The End of Flicker
If it’s not visible, it’s not a problem, right? Non-visible flicker is a common byproduct of LED circuit designs, and it can be hazardous to health, safety, and work performance.
Lighting manufacturers should be aware of some upcoming standards changes—including from the DLC—that could impact their ability to sell products with flicker in the near future.
Flicker is not a new problem. At the 1972 Olympic Games in Munich, many photographers noticed that their pictures were vastly underexposed or pitch black. This is because all the HID stadium lights were connected to the same AC power phase, and they briefly turned off 50 times per second.
Single-phase sports lighting could also cause fast-moving objects to appear as stationary or slow-moving. As a result, HID stadium lighting is now often staggered to all three AC phases, which temporally offsets flicker such that there are no periods of pitch-black light.
Fluorescent lighting was also prone to migraine-inducing flicker, but this issue was largely resolved with the advent of electronic ballasts. These new ballasts operate at very high frequencies, which are considered both imperceptible and safe.
LEDs present a new challenge regarding flicker, as trade-offs are made between cost and performance.
Why do LED lights flicker?
An easy way for LED lighting manufacturers to reduce the size and cost of products is to modulate the incoming AC signal as little as is necessary to drive the LEDs. As a result, many low-cost lighting products flash on and off at 100–120 Hz, twice the AC line frequency (50–60 Hz).
In addition, many drivers cause LEDs to flicker when dimmed. This is either due to poor compatibility with an AC line dimmer or due to the method of dimming (such as PWM). When dimmed, these products could flicker in the range of 100 Hz to over 3 kHz. Note that in this range, flicker is often called the stroboscopic effect.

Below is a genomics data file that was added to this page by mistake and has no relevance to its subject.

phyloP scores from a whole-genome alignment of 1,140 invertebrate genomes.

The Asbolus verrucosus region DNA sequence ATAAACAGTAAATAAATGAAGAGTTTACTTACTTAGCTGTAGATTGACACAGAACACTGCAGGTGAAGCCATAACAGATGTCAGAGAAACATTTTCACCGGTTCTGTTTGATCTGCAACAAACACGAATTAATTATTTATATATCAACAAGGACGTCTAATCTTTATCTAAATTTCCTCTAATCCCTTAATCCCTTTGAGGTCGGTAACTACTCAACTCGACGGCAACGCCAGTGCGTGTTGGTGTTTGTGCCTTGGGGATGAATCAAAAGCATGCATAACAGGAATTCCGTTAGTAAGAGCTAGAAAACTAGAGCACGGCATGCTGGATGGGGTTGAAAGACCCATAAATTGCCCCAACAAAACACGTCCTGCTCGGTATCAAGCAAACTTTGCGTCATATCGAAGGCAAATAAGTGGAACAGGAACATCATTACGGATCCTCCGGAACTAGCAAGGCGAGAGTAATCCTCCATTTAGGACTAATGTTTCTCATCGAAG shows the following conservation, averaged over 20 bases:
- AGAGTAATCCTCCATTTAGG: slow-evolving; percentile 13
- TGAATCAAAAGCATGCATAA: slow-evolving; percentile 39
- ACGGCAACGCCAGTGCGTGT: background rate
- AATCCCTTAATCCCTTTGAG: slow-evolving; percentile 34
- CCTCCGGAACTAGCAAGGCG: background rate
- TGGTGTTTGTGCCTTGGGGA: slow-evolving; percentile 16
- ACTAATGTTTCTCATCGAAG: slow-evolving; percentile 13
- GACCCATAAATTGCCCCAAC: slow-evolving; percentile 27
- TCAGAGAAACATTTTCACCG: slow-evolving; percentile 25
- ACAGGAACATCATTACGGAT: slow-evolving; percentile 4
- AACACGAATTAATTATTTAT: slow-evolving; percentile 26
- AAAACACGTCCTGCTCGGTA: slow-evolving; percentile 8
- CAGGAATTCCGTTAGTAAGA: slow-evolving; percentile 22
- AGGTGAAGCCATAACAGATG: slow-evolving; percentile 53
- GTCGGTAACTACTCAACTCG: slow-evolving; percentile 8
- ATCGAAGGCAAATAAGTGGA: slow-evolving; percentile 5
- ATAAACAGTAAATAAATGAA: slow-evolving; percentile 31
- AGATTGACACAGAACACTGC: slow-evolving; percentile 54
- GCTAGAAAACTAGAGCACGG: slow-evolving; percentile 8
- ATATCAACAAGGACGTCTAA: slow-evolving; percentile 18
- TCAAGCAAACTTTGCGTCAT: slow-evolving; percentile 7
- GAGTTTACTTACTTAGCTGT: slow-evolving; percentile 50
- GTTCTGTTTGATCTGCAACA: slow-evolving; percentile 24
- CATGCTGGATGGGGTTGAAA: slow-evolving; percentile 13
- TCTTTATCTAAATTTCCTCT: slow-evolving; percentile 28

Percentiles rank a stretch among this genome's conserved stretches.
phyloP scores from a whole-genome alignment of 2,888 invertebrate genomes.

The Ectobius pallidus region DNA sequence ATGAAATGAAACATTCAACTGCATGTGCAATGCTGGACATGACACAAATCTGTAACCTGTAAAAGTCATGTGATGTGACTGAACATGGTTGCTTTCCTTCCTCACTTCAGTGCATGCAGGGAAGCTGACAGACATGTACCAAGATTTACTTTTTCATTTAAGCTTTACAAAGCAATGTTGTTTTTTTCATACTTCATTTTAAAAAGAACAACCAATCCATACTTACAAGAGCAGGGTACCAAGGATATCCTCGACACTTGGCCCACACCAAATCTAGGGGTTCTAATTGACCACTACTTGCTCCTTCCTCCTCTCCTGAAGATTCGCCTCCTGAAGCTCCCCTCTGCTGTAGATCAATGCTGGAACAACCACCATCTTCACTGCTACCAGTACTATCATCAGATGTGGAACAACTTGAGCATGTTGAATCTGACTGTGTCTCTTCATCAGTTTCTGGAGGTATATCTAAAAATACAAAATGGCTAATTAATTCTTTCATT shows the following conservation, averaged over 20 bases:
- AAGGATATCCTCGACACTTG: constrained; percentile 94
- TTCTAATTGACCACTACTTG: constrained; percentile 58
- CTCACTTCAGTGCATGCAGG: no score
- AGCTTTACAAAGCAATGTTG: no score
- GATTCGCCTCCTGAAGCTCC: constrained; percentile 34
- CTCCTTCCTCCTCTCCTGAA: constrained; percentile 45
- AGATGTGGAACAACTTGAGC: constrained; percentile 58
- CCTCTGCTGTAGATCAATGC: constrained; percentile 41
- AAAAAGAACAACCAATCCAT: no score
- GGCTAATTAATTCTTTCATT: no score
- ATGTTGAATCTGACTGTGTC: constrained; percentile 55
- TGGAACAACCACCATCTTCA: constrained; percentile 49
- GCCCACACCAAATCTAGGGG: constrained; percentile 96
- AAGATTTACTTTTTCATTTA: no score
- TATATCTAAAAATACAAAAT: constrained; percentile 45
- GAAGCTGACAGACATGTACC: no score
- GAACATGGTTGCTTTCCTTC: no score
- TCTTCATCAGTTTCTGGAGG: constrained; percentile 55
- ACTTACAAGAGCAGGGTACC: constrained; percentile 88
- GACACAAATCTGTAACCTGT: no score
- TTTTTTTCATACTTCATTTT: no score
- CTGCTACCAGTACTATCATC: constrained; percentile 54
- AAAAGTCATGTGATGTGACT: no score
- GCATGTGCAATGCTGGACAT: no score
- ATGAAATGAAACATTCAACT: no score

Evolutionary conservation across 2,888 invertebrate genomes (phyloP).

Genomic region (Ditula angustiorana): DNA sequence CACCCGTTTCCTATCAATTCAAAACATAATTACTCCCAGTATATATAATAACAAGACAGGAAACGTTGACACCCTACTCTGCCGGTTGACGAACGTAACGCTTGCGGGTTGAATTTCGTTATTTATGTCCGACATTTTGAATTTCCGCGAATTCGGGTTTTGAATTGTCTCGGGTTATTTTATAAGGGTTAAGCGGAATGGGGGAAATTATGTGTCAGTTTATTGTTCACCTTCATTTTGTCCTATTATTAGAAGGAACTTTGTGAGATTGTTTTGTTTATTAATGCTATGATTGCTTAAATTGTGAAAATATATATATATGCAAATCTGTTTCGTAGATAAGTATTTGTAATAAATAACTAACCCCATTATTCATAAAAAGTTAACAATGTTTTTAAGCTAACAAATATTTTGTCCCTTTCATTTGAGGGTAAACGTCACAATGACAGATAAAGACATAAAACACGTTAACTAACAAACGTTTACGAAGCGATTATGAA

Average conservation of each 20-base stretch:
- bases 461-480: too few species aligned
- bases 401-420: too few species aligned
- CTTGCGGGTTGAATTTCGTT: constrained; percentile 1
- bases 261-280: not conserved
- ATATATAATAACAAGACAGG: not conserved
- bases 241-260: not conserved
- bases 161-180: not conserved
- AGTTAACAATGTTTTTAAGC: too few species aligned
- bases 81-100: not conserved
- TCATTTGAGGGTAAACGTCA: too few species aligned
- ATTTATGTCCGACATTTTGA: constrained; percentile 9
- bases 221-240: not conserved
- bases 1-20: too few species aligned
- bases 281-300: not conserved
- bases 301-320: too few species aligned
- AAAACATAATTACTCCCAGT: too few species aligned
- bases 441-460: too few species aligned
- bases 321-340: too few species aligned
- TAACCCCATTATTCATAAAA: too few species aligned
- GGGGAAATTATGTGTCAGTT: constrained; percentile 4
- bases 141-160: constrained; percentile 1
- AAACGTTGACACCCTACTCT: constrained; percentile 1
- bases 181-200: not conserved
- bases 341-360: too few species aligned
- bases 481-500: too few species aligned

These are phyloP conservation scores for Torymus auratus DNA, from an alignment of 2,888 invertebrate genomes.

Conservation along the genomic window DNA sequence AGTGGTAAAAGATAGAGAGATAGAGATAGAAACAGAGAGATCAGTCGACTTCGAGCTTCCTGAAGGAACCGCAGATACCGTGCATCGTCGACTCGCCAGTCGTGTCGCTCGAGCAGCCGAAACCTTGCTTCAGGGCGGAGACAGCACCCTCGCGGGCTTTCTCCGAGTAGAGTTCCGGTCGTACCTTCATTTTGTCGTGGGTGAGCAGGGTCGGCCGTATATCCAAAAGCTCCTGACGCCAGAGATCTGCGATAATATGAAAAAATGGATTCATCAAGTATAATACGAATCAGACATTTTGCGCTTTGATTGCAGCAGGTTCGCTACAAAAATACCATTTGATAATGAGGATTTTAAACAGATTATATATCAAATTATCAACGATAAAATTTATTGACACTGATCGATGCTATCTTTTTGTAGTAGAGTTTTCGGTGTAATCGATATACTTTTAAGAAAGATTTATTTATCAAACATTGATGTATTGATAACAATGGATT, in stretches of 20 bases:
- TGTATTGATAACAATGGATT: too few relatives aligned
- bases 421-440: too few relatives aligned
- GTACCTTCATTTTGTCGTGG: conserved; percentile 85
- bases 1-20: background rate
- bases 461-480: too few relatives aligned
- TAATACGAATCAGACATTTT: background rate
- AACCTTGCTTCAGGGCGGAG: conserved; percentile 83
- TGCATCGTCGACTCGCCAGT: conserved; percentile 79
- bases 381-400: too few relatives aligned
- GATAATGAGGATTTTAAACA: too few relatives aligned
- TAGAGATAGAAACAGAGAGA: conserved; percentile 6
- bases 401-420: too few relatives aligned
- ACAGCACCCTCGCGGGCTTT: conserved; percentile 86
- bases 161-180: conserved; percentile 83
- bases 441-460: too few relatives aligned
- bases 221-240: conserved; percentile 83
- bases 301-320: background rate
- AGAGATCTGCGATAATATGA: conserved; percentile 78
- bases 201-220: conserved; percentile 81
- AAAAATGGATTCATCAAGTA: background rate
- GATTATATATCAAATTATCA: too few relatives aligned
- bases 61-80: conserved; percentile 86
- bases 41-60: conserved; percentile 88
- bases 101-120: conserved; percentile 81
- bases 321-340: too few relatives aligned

Purely constant current drivers, which modulate current and voltage in order to dim, are immune to this problem. However, be aware that a number of constant current drivers implement a “hybrid” strategy and still cause flicker under certain conditions.
Is all flicker problematic?
Most lighting products are outside the flicker range that can induce photosensitive epileptic seizures (up to 70 Hz), but this does not automatically mean they are not hazardous.
Stroboscopic effects above 100 Hz are not directly visible to most people. However, rapid head or eye movements, along with rapid movement of objects, can cause the conscious or unconscious perception of flicker up to about 2 kHz. Beyond the fact that it is annoying, high-frequency flicker (100 Hz to 2 kHz) can cause eyestrain, fatigue, and headaches.
Perhaps the most hazardous aspect of flicker is that it could cause fast-moving objects to appear at a standstill or slower than the actual speed of travel.
Keep in mind that many lighting products flicker in the range of 100 Hz to 2 kHz.
Perhaps the most hazardous aspect of flicker is that it could cause fast-moving objects to appear at a standstill or slower than the actual speed of travel. This could be dangerous in environments with rotating machinery, which might appear safe to touch even at high speed, leading to injuries. It could also be problematic on roadways, where is is harder to judge the actual speed of travel of external objects.
As the flicker frequency increases, it becomes less of a problem. Lighting products with 100% flicker at 1.25 kHz or higher are considered low-risk, and those with 100% flicker at 3 kHz or higher are currently regarded as completely safe.
New flicker guidelines